Surrealism – that seminal artistic and literary movement led by French poet André Breton – has continued to inspire creative minds in every realm ever since its Paris heyday, which lasted from 1924 up until World War Two. The Surrealists sought to upend what they viewed as the oppressive rationalism engulfing modern society by tapping into the sur réalisme (superior reality) of the subconscious – an idea propelled by psychoanalytic writings of Sigmund Freud. In his Surrealist Manifesto, Breton called upon his fellow artists to plumb the uncharted depths of their imaginations to achieve new, uninhibited modes of expression – be it hyper-realistic renderings of their dreams or abstracted “automatic” drawings that transcended conscious thought.
Before long, artists across the globe were putting their own spin on the concept, from Belgian artist René Magritte’s array of mysterious figures, their faces obscured by apples, bones and cloths, to Frida Kahlo’s stunningly evocative blend of realism and fantasy told in the language of Mexican folk art. Here, to coincide with two current exhibitions on the movement – British Surrealism at Dulwich Picture Gallery and Fantastic Women at Schirn, Frankfurt – we remember ten of our favourite Surrealist artists who worked across different media to flip reality on its head, interrogating society’s staid beliefs along the way.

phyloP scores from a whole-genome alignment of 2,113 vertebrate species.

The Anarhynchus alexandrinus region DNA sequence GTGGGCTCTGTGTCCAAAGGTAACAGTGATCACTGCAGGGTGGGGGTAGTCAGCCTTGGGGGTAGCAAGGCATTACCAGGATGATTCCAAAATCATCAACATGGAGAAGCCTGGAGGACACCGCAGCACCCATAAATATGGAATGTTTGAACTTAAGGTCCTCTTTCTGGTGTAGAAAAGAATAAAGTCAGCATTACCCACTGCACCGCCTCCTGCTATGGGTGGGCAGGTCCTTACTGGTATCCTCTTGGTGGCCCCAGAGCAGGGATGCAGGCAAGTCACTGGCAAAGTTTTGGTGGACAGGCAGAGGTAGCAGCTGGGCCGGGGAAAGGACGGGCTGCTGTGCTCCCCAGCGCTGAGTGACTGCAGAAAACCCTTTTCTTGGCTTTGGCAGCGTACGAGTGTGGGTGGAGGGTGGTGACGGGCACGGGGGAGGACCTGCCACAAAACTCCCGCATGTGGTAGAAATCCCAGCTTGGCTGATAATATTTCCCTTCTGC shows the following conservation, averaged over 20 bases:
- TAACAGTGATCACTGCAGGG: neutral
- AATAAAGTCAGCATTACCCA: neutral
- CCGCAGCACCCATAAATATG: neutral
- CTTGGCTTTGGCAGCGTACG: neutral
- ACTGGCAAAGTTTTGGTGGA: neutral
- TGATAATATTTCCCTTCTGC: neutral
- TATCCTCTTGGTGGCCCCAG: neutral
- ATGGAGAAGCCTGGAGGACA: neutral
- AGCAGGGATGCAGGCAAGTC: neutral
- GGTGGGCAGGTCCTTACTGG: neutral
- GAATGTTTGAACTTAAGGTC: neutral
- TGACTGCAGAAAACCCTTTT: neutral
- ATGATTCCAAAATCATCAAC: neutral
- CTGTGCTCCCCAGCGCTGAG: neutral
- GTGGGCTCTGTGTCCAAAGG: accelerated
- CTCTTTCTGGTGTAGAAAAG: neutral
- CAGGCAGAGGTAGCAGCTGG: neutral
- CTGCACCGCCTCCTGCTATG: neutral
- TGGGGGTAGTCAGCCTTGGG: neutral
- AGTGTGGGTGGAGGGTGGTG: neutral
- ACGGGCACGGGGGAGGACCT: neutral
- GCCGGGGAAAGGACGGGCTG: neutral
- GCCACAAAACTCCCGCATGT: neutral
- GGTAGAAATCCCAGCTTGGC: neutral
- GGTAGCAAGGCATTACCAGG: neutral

1. Dorothea Tanning
Groundbreaking American artist Dorothea Tanning discovered Surrealism in 1940s New York, whereafter she met and married Max Ernst, and moved with him to France. Recently celebrated in a memorable and long overdue Tate Modern exhibition, Tanning’s art “tells stories which are etched into a personal universe she used to give meaning to modern life,” in the words of the accompanying catalogue; her work currently features in Fantastic Women. Whatever medium she employed – be it painting, drawing, “soft” sculpture or writing – Tanning’s aim was to enforce a transcendence of reality by presenting her audience with what she termed “unknown but knowable states”. Many of her Surrealist-era paintings show dishevelled female figures in domestic settings, depicted in a state of sensual reverie, to subvert gender expectations, while others take the more traditional route of assembling mismatched objects into strange still-lifes, to no less intriguing, or disquieting effect.